The Madame Curie Complex: The Hidden History of Women in Science

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Why are the fields of science and technology still considered to be predominantly male professions? The Madame Curie Complex moves beyond the most common explanations—limited access to professional training, lack of resources, exclusion from social networks of men—to give historical context and unexpected revelations about women's contributions to the sciences. Exploring the lives of Jane Goodall, Rosalind Franklin, Rosalyn Yalow, Barbara McClintock, Rachel Carson, and the women of the Manhattan Project, Julie Des Jardins considers their personal and professional stories in relation to their male counterparts—Albert Einstein, Robert Oppenheimer, Enrico Fermi—to demonstrate how the gendered culture of science molds the methods, structure, and experience of the work. With lively anecdotes and vivid detail, The Madame Curie Complex reveals how women scientists have often asked different questions, used different methods, come up with different explanations for phenomena in the natural world, and how they have forever transformed a scientist's role.

Julie Des Jardins, the author of Women and the Historical Enterprise in America, is a professor of history at Baruch College, CUNY.

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Editorial Reviews

Kirkus Reviews
How women have shaped science and vice versa. Since the early 1900s, Marie Curie (1867-1934), a two-time winner of the Nobel Prize, has been an inspiration for women who aspire to become scientists. Des Jardins (History/Baruch Coll.; Women and the Historical Enterprise in America: Gender, Race, and the Politics of Memory, 1880-1945, 2002) deconstructs the myth of a woman who was apparently "achieving it all: marriage, family, and career," and setting the standard: "To succeed in men's fields, women couldn't be themselves; they had to perform better than men." The author examines the lives of Maria Goeppert Mayer (1906-1972), winner of the Nobel for discovering the shell structure of the nucleus, and Rosalind Franklin (1920-1958), whose seminal work on the structure of DNA anticipated Crick and Watson's "discovery" of the double helix but was largely overlooked. While opportunities for women holding doctorates in science increased during World War II, in its aftermath "the ratios of women to men [employed] in math and physical sciences plummeted to one in twenty-five." Married women who successfully forged careers were expected to make a superhuman effort, while accepting their subordinate role to men, both in the home and in the lab. Rosalyn Sussman Yalow-the winner of the 1977 Nobel in Physiology or Medicine who was dubbed "a Madam Curie from the Bronx" for her groundbreaking work on radioactive tracers-appeared to subordinate herself to physician Sol Berson, her partner until his death in 1972. She deliberately scripted her behavior to accord to the accepted portrait of Marie Curie as the "doer" and her husband Pierre as the "thinker." In her Nobel speech, Yalow spoke about how sexismin science was an obstacle for women to rise above, but she failed to challenge the basic presumptions of sexist science. Des Jardins juxtaposes Yalow's failure with the crucial role played by such luminaries as environmentalist Rachel Carson, primatologist Jane Goodall and biologist Barbara McClintock. A solid combination of a feminist critique and a fascinating discussion of the progression of 20th- and 21st-century science.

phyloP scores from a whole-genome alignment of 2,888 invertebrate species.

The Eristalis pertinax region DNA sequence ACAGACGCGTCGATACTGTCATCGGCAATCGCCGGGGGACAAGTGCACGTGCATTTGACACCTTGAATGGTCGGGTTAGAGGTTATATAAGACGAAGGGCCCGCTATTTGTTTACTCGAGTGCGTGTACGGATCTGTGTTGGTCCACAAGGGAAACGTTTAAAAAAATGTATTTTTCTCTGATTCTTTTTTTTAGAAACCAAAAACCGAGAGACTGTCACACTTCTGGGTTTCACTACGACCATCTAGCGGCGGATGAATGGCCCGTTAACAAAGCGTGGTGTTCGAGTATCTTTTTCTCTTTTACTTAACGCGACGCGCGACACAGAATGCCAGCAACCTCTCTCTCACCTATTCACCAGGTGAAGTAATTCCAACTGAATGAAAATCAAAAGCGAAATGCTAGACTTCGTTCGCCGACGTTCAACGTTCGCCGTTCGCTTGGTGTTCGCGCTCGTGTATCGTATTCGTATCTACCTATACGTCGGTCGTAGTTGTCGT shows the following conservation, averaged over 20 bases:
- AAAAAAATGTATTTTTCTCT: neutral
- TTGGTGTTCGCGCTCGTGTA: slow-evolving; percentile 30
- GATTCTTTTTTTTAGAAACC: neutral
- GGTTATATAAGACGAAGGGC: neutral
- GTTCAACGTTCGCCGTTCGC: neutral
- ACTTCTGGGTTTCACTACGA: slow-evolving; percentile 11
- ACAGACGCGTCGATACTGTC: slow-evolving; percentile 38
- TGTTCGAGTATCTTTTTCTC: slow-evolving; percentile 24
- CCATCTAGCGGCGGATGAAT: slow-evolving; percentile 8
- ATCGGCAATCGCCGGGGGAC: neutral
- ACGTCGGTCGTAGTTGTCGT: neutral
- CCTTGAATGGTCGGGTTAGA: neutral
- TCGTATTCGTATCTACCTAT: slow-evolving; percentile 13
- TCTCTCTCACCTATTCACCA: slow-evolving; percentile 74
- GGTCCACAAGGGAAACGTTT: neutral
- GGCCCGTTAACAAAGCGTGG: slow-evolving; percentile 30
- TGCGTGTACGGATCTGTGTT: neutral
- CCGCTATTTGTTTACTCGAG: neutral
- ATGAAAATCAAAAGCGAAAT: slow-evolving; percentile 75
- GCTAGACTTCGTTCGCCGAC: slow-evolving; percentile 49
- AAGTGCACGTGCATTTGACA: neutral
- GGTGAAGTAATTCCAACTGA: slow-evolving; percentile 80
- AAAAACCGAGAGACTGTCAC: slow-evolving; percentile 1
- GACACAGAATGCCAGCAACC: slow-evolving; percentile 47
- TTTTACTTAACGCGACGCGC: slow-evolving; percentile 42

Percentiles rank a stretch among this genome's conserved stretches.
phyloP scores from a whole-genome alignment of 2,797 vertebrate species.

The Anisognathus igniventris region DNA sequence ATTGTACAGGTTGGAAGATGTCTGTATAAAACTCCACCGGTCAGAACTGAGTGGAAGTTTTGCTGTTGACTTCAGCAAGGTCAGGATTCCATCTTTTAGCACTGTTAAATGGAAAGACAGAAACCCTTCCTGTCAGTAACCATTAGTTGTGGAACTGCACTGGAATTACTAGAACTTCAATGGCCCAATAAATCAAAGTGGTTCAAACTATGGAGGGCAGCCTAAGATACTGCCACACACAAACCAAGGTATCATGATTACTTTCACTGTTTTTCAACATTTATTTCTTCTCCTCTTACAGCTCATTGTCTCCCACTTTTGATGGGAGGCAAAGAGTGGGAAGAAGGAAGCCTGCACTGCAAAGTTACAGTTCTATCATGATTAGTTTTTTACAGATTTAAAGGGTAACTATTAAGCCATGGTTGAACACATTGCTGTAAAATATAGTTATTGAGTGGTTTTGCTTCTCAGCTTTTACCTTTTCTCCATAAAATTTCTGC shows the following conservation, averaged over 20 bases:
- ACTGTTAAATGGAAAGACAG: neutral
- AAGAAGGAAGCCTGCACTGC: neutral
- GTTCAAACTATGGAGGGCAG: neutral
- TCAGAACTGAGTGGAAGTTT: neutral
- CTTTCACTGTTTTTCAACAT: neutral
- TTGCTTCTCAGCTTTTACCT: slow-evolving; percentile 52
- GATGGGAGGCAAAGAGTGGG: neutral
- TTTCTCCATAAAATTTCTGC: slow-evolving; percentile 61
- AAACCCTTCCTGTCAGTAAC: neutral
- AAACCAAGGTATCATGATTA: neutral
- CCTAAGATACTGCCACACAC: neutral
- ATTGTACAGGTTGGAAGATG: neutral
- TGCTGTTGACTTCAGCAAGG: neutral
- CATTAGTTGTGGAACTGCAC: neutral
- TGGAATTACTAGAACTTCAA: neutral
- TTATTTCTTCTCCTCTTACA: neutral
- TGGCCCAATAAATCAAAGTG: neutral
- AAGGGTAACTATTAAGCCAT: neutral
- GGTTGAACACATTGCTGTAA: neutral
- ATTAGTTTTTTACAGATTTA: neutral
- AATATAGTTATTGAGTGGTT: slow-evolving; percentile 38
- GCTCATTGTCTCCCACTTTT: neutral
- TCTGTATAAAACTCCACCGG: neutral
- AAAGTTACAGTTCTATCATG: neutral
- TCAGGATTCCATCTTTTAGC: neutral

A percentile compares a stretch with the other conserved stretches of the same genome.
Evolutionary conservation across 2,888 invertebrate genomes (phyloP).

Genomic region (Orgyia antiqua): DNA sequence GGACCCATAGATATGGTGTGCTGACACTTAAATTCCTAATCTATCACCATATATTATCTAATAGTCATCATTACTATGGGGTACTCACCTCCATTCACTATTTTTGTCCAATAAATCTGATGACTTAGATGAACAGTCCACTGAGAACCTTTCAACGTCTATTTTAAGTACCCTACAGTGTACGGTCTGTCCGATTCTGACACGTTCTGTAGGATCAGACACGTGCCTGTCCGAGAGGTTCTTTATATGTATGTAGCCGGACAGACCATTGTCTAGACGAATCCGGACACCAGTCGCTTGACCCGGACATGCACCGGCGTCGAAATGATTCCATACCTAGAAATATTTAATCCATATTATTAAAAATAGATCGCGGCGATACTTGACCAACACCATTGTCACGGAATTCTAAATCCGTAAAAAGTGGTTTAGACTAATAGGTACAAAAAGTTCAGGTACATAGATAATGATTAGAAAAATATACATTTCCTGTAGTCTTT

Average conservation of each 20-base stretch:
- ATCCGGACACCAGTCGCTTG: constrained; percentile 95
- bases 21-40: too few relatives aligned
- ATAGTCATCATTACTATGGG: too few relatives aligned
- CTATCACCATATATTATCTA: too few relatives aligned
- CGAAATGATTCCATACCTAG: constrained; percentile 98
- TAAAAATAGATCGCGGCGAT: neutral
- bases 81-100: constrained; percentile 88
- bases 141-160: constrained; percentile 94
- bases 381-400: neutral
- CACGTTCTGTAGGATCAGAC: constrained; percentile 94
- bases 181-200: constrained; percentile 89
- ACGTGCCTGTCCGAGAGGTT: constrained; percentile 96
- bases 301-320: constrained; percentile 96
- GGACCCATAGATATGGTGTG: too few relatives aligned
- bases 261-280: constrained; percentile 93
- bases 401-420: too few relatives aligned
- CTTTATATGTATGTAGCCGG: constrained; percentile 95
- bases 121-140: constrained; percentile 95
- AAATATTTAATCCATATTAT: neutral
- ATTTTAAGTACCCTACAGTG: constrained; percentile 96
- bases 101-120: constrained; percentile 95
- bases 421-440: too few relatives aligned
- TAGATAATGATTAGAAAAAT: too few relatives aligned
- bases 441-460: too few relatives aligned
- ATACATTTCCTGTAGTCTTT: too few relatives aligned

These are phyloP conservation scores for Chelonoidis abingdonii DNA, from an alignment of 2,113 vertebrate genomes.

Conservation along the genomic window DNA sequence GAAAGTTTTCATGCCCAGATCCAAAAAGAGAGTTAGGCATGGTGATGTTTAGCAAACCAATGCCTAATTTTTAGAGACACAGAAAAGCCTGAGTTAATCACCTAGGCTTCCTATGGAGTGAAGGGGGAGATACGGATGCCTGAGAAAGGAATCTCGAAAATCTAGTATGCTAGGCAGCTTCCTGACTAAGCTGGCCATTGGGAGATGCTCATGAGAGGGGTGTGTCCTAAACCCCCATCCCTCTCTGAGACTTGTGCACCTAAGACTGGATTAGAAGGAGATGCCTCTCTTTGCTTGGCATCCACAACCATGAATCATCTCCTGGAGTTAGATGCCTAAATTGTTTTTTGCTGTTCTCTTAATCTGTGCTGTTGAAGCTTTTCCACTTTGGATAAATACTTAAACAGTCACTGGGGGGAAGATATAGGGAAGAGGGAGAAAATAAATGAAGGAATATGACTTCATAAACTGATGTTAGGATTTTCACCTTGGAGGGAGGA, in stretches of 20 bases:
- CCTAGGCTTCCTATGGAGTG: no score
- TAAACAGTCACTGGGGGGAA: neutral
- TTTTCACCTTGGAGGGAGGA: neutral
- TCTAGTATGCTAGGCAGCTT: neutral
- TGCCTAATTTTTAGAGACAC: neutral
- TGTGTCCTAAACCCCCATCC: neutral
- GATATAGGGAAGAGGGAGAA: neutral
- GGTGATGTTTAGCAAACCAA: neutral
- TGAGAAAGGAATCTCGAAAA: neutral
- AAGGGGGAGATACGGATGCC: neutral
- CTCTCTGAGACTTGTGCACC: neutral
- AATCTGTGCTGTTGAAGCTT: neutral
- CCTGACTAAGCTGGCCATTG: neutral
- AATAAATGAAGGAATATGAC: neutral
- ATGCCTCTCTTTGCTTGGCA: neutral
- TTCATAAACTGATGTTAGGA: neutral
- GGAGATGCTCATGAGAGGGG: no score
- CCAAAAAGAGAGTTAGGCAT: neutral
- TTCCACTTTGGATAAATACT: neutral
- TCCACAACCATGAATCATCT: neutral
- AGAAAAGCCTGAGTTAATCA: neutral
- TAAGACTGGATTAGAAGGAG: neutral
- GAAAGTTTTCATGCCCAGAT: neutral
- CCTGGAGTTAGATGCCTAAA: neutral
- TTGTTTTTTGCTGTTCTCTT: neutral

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Product Details

  • ISBN-13: 9781558616134
  • Publisher: Feminist Press at CUNY, The
  • Publication date: 3/1/2010
  • Series: Women Writing Science Series
  • Pages: 352
  • Product dimensions: 6.40 (w) x 8.58 (h) x 0.71 (d)

Meet the Author

Julie Des Jardins teaches American history at Baruch College, CUNY. She has a Ph.D. in American History from Brown University and has taught at Harvard, Brown, and Tufts Universities and Simmons, Augsburg, and Hamline Colleges. She is the author of Women and the Historical Enterprise in America.
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Table of Contents

Introduction: Through the Lives of Women Scientists 1

I Assistants, Housekeepers, and Interchangeable Parts: Women Scientists and Professionalization 1880-1940 11

1 Madame Curie's American Tours: Women and Science in the 1920s 23

2 Making Science Domestic and Domesticity Scientific: The Ambiguous Life and Ambidextrous Work of Lillian Gilbreth 53

3 To Embrace or Decline Marriage and Family: Annie Jump Cannon and the Women of the Harvard Observatory, 1880-1940 88

II The Cult of Masculinity in the Age of Heroic Science, 1941-1962 117

4 Those Science Made Invisible: Finding the Women of the Manhattan Project 130

5 Maria Goeppert Mayer and Rosalind Franklin: The Politics of Partners and Prizes in the Heroic Age of Science 157

III American Women and Science in Transition, 1962 201

6 Generational Divides: Rosalyn Sussman Yalow, Evelyn Fox Keller, Barbara McClintock, and Feminism after 1963 219

7 The Lady Trimates and Feminist Science?: Jane Goodall, Dian Fossey, and Birut? Galdikas 253

Conclusion: Apes, Corn, and Silent Springs: A Women's Tradition of Science? 285

Acknowledgments 295

Index 297

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